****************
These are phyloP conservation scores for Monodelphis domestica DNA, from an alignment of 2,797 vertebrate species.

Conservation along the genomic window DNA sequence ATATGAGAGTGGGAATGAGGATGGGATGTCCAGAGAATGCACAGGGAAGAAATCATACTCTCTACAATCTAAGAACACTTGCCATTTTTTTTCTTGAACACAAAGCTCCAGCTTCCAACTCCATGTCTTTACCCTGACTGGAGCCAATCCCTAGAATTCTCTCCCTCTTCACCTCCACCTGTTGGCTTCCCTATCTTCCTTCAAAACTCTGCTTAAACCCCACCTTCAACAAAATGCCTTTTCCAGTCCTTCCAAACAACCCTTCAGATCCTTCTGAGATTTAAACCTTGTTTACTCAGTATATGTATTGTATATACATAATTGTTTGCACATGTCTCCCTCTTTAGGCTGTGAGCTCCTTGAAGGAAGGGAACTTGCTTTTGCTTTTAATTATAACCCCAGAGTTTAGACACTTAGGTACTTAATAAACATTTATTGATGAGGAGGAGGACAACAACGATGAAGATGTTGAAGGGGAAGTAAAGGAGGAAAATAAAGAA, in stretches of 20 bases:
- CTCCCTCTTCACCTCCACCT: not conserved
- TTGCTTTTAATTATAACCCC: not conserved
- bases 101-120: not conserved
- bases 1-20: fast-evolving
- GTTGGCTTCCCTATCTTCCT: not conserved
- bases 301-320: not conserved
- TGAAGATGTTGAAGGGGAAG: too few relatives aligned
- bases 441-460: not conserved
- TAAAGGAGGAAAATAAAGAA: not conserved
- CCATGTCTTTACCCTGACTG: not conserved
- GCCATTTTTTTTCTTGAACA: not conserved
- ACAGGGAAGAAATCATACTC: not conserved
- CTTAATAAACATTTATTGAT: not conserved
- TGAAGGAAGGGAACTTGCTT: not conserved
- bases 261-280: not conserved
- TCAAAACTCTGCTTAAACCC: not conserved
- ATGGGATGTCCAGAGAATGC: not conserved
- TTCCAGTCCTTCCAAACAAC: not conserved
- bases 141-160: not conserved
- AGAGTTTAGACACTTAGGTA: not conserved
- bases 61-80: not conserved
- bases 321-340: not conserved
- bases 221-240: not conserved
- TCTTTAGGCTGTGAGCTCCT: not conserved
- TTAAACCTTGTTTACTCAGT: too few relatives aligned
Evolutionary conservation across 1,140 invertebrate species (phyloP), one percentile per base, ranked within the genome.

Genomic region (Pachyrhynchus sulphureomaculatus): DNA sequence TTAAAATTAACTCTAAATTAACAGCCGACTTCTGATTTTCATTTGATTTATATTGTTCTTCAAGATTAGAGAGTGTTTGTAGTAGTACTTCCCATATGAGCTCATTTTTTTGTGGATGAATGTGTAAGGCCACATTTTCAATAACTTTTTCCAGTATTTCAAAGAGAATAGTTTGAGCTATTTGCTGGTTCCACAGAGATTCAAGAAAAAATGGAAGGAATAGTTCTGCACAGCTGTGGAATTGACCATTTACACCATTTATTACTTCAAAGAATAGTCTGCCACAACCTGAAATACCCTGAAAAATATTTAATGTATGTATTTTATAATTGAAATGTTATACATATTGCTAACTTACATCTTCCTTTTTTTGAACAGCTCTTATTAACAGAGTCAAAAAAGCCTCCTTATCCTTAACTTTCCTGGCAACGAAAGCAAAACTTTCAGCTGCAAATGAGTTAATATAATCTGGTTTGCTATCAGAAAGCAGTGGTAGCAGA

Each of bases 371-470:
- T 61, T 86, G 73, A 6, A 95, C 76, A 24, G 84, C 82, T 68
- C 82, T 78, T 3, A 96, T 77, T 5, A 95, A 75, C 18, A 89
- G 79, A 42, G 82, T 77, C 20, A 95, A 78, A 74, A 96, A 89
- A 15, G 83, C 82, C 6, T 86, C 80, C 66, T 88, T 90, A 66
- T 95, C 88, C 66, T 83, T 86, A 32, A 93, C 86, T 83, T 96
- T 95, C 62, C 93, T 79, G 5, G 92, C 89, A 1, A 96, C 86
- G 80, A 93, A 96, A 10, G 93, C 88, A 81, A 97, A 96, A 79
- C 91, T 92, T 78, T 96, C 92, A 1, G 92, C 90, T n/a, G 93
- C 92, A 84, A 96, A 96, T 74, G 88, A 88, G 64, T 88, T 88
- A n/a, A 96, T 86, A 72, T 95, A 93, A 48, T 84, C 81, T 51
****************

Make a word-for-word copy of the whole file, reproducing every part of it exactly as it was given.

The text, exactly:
These are phyloP conservation scores for Monodelphis domestica DNA, from an alignment of 2,797 vertebrate species.

Conservation along the genomic window DNA sequence ATATGAGAGTGGGAATGAGGATGGGATGTCCAGAGAATGCACAGGGAAGAAATCATACTCTCTACAATCTAAGAACACTTGCCATTTTTTTTCTTGAACACAAAGCTCCAGCTTCCAACTCCATGTCTTTACCCTGACTGGAGCCAATCCCTAGAATTCTCTCCCTCTTCACCTCCACCTGTTGGCTTCCCTATCTTCCTTCAAAACTCTGCTTAAACCCCACCTTCAACAAAATGCCTTTTCCAGTCCTTCCAAACAACCCTTCAGATCCTTCTGAGATTTAAACCTTGTTTACTCAGTATATGTATTGTATATACATAATTGTTTGCACATGTCTCCCTCTTTAGGCTGTGAGCTCCTTGAAGGAAGGGAACTTGCTTTTGCTTTTAATTATAACCCCAGAGTTTAGACACTTAGGTACTTAATAAACATTTATTGATGAGGAGGAGGACAACAACGATGAAGATGTTGAAGGGGAAGTAAAGGAGGAAAATAAAGAA, in stretches of 20 bases:
- CTCCCTCTTCACCTCCACCT: not conserved
- TTGCTTTTAATTATAACCCC: not conserved
- bases 101-120: not conserved
- bases 1-20: fast-evolving
- GTTGGCTTCCCTATCTTCCT: not conserved
- bases 301-320: not conserved
- TGAAGATGTTGAAGGGGAAG: too few relatives aligned
- bases 441-460: not conserved
- TAAAGGAGGAAAATAAAGAA: not conserved
- CCATGTCTTTACCCTGACTG: not conserved
- GCCATTTTTTTTCTTGAACA: not conserved
- ACAGGGAAGAAATCATACTC: not conserved
- CTTAATAAACATTTATTGAT: not conserved
- TGAAGGAAGGGAACTTGCTT: not conserved
- bases 261-280: not conserved
- TCAAAACTCTGCTTAAACCC: not conserved
- ATGGGATGTCCAGAGAATGC: not conserved
- TTCCAGTCCTTCCAAACAAC: not conserved
- bases 141-160: not conserved
- AGAGTTTAGACACTTAGGTA: not conserved
- bases 61-80: not conserved
- bases 321-340: not conserved
- bases 221-240: not conserved
- TCTTTAGGCTGTGAGCTCCT: not conserved
- TTAAACCTTGTTTACTCAGT: too few relatives aligned
Evolutionary conservation across 1,140 invertebrate species (phyloP), one percentile per base, ranked within the genome.

Genomic region (Pachyrhynchus sulphureomaculatus): DNA sequence TTAAAATTAACTCTAAATTAACAGCCGACTTCTGATTTTCATTTGATTTATATTGTTCTTCAAGATTAGAGAGTGTTTGTAGTAGTACTTCCCATATGAGCTCATTTTTTTGTGGATGAATGTGTAAGGCCACATTTTCAATAACTTTTTCCAGTATTTCAAAGAGAATAGTTTGAGCTATTTGCTGGTTCCACAGAGATTCAAGAAAAAATGGAAGGAATAGTTCTGCACAGCTGTGGAATTGACCATTTACACCATTTATTACTTCAAAGAATAGTCTGCCACAACCTGAAATACCCTGAAAAATATTTAATGTATGTATTTTATAATTGAAATGTTATACATATTGCTAACTTACATCTTCCTTTTTTTGAACAGCTCTTATTAACAGAGTCAAAAAAGCCTCCTTATCCTTAACTTTCCTGGCAACGAAAGCAAAACTTTCAGCTGCAAATGAGTTAATATAATCTGGTTTGCTATCAGAAAGCAGTGGTAGCAGA

Each of bases 371-470:
- T 61, T 86, G 73, A 6, A 95, C 76, A 24, G 84, C 82, T 68
- C 82, T 78, T 3, A 96, T 77, T 5, A 95, A 75, C 18, A 89
- G 79, A 42, G 82, T 77, C 20, A 95, A 78, A 74, A 96, A 89
- A 15, G 83, C 82, C 6, T 86, C 80, C 66, T 88, T 90, A 66
- T 95, C 88, C 66, T 83, T 86, A 32, A 93, C 86, T 83, T 96
- T 95, C 62, C 93, T 79, G 5, G 92, C 89, A 1, A 96, C 86
- G 80, A 93, A 96, A 10, G 93, C 88, A 81, A 97, A 96, A 79
- C 91, T 92, T 78, T 96, C 92, A 1, G 92, C 90, T n/a, G 93
- C 92, A 84, A 96, A 96, T 74, G 88, A 88, G 64, T 88, T 88
- A n/a, A 96, T 86, A 72, T 95, A 93, A 48, T 84, C 81, T 51